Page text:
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Add To Calendar 28/04/2016 09:30:0028/04/2016 09:50:00America/Los_AngelesAsian-Pacific Aquaculture 2016SPAWNING RESPONSE OF SAHAR Tor putitora IN TERAI REGION OF NEPAL   Diamond 2The World Aquaculture Societyjohnc@was.orgfalseanrl65yqlzh3g1q0dme13067DD/MM/YYYY


Subash K. Jha, Jay D. Bista*, Narayan P. Pandit, Madhav K. Shrestha,
and James S. Diana
 Department of Aquaculture and Fisheries
 Agriculture and Forestry University, Rampur, Chitwan, Nepal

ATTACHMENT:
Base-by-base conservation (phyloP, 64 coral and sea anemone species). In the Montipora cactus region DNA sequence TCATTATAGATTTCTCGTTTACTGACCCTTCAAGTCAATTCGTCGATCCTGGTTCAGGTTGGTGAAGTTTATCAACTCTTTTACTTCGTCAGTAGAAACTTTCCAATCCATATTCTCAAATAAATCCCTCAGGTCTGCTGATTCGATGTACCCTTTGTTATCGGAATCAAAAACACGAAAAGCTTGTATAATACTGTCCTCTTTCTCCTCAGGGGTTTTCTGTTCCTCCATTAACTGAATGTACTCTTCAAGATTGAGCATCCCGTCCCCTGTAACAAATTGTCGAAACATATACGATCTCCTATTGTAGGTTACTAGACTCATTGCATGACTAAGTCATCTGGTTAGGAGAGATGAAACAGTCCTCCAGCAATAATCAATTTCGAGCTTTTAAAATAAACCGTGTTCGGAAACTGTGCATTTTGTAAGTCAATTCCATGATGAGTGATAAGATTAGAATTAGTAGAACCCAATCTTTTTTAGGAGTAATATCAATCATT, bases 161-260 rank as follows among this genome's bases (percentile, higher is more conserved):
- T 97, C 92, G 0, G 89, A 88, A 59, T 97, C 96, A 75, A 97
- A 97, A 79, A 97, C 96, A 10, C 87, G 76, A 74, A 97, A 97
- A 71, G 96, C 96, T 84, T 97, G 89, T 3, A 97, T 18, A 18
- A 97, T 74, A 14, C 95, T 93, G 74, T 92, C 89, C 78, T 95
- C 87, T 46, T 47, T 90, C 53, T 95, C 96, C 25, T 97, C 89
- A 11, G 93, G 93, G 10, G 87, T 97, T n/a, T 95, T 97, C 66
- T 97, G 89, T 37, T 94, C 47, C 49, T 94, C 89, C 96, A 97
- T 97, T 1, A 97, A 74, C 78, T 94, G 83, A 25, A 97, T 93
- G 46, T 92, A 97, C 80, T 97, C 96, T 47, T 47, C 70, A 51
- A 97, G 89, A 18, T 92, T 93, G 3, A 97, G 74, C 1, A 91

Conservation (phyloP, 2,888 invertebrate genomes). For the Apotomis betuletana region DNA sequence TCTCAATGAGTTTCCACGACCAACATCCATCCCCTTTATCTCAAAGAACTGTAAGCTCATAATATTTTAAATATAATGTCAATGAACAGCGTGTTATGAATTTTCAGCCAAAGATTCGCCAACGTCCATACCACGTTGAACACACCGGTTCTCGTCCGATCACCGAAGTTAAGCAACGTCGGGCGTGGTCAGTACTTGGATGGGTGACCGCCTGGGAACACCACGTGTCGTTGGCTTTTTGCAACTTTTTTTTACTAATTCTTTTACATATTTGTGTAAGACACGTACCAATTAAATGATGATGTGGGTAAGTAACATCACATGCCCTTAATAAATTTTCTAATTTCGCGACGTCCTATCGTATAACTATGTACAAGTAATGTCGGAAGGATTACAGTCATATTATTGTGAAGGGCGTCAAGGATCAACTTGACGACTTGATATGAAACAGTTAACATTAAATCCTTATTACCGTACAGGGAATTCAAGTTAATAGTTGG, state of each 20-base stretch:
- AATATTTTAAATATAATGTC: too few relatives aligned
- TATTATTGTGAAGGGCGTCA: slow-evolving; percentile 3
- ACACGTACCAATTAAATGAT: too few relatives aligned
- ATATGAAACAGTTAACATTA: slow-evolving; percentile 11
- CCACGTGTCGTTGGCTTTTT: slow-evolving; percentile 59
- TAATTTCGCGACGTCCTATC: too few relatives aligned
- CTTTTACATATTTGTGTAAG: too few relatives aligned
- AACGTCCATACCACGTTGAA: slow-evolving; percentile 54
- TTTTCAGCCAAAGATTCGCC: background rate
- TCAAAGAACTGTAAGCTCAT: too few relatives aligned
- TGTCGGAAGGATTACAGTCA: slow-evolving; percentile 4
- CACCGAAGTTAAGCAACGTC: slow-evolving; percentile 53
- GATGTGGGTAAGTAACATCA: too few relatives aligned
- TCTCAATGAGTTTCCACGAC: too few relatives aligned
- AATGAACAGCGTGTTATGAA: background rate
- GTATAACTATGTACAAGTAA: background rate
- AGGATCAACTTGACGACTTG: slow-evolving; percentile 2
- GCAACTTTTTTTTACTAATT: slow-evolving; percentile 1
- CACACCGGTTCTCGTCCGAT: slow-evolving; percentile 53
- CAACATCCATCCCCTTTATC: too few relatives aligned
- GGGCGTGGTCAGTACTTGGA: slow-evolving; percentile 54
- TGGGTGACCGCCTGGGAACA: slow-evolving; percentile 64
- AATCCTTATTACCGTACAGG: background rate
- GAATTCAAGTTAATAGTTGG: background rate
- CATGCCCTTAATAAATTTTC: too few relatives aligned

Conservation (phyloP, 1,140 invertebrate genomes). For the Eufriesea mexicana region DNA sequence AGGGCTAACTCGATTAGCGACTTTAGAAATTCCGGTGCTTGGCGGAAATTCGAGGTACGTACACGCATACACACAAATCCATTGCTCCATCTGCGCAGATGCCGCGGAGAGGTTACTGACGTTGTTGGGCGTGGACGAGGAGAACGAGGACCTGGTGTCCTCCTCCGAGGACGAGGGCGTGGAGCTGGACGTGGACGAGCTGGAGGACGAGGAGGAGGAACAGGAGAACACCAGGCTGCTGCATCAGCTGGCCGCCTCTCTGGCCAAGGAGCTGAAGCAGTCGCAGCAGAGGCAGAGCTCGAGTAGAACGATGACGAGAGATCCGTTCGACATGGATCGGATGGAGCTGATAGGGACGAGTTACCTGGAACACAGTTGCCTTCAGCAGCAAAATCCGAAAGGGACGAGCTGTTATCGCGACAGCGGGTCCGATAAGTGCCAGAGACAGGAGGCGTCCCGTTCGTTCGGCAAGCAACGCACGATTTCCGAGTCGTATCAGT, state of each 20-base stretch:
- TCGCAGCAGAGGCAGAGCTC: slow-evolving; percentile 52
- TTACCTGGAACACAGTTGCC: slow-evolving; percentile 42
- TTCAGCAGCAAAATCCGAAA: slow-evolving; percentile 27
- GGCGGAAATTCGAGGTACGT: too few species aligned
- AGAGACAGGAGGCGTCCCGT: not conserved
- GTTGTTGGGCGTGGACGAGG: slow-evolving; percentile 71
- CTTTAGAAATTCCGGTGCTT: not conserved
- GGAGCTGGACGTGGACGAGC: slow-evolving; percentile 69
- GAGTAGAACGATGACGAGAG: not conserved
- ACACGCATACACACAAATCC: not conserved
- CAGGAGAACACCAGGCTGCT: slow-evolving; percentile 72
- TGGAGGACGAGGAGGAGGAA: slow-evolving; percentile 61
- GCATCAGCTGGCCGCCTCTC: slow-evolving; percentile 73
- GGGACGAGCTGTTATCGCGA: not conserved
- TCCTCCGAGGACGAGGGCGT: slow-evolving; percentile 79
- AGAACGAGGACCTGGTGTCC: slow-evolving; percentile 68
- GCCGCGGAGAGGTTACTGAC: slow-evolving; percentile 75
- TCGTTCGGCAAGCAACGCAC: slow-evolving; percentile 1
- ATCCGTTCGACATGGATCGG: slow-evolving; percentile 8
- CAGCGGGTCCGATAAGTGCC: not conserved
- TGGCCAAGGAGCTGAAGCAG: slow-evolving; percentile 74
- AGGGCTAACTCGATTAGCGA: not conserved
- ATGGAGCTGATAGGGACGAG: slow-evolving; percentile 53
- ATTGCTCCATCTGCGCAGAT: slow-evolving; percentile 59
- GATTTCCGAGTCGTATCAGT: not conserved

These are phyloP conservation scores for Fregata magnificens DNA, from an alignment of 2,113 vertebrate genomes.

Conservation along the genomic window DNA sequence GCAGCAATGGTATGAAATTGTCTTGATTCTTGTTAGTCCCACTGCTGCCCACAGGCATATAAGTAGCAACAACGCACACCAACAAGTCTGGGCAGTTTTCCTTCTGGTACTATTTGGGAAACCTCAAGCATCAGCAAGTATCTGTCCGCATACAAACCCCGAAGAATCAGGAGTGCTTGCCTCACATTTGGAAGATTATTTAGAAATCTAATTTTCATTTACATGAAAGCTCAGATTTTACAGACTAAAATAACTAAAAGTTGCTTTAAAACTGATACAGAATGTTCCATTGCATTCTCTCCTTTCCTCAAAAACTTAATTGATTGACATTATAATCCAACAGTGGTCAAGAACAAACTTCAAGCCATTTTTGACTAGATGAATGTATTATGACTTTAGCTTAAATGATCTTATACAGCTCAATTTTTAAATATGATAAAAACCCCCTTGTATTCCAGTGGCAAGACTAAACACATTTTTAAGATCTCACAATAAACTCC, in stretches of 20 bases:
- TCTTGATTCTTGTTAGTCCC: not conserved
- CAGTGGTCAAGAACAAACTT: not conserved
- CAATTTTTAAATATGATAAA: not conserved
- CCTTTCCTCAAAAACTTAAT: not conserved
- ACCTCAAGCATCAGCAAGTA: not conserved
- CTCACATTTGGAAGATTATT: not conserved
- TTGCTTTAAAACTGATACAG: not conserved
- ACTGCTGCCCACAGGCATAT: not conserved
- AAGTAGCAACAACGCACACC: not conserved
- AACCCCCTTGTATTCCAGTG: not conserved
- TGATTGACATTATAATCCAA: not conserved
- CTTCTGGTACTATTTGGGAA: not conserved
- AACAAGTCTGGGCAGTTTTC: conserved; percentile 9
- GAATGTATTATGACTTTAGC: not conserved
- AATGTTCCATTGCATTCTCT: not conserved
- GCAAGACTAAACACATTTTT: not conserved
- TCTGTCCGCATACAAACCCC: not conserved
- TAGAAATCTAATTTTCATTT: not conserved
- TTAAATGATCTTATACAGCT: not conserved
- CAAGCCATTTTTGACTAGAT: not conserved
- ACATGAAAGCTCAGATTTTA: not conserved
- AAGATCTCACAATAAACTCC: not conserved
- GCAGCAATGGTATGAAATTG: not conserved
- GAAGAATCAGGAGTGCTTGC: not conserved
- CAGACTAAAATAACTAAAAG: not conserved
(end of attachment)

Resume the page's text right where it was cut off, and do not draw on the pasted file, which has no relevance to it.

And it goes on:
Sahar (Tor putitora) is a high value indigenous riverine species of Nepal which is declining in its natural habitat and has been declared an endangered species. Limited seed production of this species in the temperate region has restricted for expansion in culture as well as rehabilitation in natural waters. An experiment was conducted at the Department of Aquaculture and Fisheries, Agriculture and Forestry University, Rampur, Chitwan during August 2014 to April 2015 to explore and assess the breeding performance of sahar in the Terai region of Nepal, which has a subtropical climate. Twenty eight male (0.5-1.5 kg) and 35 female (0.8-2.5 kg) brood fish were reared in ponds at 1000 kg/ha and provided 35%  protein feed at 3% body weight per day. Maturity was observed by sampling fish and applying pressure to the abdomen to express gonads biweekly during off-season; this frequency was increased to every third day as breeding season approached. One female sahar of 3-5 years old was ready for breeding in March when the water temperature was 23.3-25.2 °C. In the same month, another female responded to injection of inducing hormone (ovaprim) at the rate of 0.5 ml/kg when the temperature was 25.3-28.7 °C. Males about 1-2 years old were expressed milt in almost all months during experiment. Ova from mature females were obtained by simple hand stripping method and fertilized with milt collected from males manually. The fertilized eggs were incubated in Atkin hatching trays. Survival and growth of the fry were high (Table 1) and maturation details were similar to fish spawned under temperate conditions. This study demonstrated that natural and induced breeding and fry rearing is possible in the Terai region of Nepal. However, further studies on synchronization of breeding time and mass seed production are recommended.

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